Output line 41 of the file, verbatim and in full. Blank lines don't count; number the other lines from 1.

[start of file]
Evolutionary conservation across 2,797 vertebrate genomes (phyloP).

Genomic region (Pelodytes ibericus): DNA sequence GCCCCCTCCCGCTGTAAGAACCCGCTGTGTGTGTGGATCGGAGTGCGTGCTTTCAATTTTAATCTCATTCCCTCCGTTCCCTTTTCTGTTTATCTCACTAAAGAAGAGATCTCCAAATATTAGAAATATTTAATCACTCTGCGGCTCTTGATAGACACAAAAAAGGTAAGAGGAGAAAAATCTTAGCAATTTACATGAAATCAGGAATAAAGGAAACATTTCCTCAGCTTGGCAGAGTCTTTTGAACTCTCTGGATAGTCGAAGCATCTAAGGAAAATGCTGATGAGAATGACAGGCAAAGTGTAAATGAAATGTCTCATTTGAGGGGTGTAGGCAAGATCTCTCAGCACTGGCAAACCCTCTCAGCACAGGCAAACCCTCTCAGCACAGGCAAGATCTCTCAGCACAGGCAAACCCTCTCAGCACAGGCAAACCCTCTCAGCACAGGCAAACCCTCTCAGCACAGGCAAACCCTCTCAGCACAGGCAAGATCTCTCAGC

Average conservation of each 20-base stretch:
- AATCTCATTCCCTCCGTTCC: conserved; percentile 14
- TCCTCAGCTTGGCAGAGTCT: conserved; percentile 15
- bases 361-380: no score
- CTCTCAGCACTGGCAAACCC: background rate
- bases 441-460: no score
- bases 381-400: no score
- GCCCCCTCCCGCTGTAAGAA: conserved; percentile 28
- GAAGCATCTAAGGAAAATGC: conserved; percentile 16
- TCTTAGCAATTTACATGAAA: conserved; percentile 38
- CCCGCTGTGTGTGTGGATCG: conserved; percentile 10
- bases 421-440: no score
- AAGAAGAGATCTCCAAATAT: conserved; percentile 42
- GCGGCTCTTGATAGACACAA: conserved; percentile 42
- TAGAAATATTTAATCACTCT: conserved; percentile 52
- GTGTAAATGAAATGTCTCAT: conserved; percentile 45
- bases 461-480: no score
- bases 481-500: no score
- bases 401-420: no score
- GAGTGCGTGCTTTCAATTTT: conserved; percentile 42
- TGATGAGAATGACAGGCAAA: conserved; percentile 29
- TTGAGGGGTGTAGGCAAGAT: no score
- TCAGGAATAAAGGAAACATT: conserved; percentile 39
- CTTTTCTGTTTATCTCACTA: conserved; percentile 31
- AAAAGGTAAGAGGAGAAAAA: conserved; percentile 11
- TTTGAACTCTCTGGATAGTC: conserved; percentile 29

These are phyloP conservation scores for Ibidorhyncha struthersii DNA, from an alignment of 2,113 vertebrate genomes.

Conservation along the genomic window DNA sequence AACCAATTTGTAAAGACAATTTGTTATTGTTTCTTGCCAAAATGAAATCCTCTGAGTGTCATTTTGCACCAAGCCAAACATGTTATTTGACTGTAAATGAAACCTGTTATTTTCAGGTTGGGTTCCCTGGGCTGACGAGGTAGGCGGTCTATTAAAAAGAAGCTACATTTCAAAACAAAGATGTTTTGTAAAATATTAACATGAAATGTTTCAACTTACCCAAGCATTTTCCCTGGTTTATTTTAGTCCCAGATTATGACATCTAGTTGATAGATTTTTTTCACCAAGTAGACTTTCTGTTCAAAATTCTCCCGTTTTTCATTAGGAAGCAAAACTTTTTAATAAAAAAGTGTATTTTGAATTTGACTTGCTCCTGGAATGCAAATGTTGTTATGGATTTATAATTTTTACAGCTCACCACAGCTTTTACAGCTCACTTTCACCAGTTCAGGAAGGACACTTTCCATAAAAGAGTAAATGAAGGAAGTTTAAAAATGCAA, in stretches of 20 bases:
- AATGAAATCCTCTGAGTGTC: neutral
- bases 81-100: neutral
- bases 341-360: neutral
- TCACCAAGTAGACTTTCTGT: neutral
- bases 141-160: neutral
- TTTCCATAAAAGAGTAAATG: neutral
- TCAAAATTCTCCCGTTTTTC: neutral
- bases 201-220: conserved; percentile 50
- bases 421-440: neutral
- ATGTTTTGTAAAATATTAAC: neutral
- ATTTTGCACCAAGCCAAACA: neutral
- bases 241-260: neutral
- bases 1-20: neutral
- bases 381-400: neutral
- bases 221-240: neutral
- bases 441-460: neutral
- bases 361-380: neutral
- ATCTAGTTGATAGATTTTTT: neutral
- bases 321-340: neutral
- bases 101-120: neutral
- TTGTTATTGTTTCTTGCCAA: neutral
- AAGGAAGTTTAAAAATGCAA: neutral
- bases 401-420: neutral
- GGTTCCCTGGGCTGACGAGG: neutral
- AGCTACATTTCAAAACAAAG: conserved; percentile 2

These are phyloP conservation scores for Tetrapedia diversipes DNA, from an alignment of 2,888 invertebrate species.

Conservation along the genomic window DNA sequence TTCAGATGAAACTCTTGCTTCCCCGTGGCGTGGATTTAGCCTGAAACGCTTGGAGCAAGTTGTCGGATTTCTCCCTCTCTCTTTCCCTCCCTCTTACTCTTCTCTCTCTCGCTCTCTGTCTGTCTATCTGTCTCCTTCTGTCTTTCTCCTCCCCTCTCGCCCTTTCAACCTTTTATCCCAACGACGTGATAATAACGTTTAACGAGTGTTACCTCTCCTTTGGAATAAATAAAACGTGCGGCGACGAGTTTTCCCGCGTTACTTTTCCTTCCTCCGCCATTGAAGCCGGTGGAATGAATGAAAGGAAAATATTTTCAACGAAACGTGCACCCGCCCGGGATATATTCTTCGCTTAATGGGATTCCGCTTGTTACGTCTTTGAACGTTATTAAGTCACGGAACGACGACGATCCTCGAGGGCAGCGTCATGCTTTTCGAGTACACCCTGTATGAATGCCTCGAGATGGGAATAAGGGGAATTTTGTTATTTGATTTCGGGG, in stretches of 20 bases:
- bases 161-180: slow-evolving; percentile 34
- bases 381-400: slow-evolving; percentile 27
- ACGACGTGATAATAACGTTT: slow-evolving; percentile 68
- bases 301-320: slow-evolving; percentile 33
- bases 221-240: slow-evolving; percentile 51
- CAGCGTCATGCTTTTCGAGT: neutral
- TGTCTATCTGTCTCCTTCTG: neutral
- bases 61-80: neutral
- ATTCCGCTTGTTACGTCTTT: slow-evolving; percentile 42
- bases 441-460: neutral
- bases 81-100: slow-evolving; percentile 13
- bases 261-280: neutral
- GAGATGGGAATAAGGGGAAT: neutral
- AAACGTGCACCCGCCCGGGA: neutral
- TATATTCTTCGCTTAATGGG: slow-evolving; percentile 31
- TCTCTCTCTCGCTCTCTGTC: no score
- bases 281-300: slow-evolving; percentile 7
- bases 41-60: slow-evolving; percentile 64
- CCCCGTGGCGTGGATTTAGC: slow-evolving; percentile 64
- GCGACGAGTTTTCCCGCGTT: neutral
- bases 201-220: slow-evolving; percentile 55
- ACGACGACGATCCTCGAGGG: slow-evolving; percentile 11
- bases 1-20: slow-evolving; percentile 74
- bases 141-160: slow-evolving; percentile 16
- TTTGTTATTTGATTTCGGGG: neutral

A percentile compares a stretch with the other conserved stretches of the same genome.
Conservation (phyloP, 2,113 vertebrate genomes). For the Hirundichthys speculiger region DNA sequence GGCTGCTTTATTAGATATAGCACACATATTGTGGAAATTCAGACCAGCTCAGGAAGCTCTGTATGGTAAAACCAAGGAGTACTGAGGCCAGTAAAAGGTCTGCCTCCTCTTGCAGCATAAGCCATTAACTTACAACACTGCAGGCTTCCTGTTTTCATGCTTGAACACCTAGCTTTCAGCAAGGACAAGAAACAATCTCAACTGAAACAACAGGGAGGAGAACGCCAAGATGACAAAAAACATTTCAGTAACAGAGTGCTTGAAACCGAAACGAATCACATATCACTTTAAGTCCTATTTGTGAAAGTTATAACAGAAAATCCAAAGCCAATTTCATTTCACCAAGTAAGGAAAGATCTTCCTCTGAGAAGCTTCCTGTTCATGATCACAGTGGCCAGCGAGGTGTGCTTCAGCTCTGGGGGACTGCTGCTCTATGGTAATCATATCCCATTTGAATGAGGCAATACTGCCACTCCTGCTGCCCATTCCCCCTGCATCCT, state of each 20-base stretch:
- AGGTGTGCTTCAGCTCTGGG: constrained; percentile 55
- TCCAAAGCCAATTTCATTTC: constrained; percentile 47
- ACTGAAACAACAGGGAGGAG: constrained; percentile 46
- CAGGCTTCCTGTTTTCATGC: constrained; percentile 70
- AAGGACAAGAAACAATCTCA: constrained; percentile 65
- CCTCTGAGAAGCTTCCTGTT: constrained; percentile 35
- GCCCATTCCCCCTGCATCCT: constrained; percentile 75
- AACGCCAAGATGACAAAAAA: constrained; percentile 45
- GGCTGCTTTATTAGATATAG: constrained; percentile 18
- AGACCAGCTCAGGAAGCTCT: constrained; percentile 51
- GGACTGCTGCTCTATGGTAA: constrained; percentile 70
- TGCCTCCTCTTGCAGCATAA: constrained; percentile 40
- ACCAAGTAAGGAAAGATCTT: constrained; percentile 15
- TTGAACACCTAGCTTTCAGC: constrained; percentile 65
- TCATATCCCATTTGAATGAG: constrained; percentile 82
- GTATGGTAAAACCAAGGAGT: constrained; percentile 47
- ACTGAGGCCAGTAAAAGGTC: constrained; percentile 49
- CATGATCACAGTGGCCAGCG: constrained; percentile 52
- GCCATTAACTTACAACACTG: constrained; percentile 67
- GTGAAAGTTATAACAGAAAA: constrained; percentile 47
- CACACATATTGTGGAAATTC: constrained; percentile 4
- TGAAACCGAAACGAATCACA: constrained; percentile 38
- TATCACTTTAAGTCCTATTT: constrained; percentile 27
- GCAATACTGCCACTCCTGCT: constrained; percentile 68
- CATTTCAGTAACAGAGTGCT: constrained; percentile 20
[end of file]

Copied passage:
- ATTTTGCACCAAGCCAAACA: neutral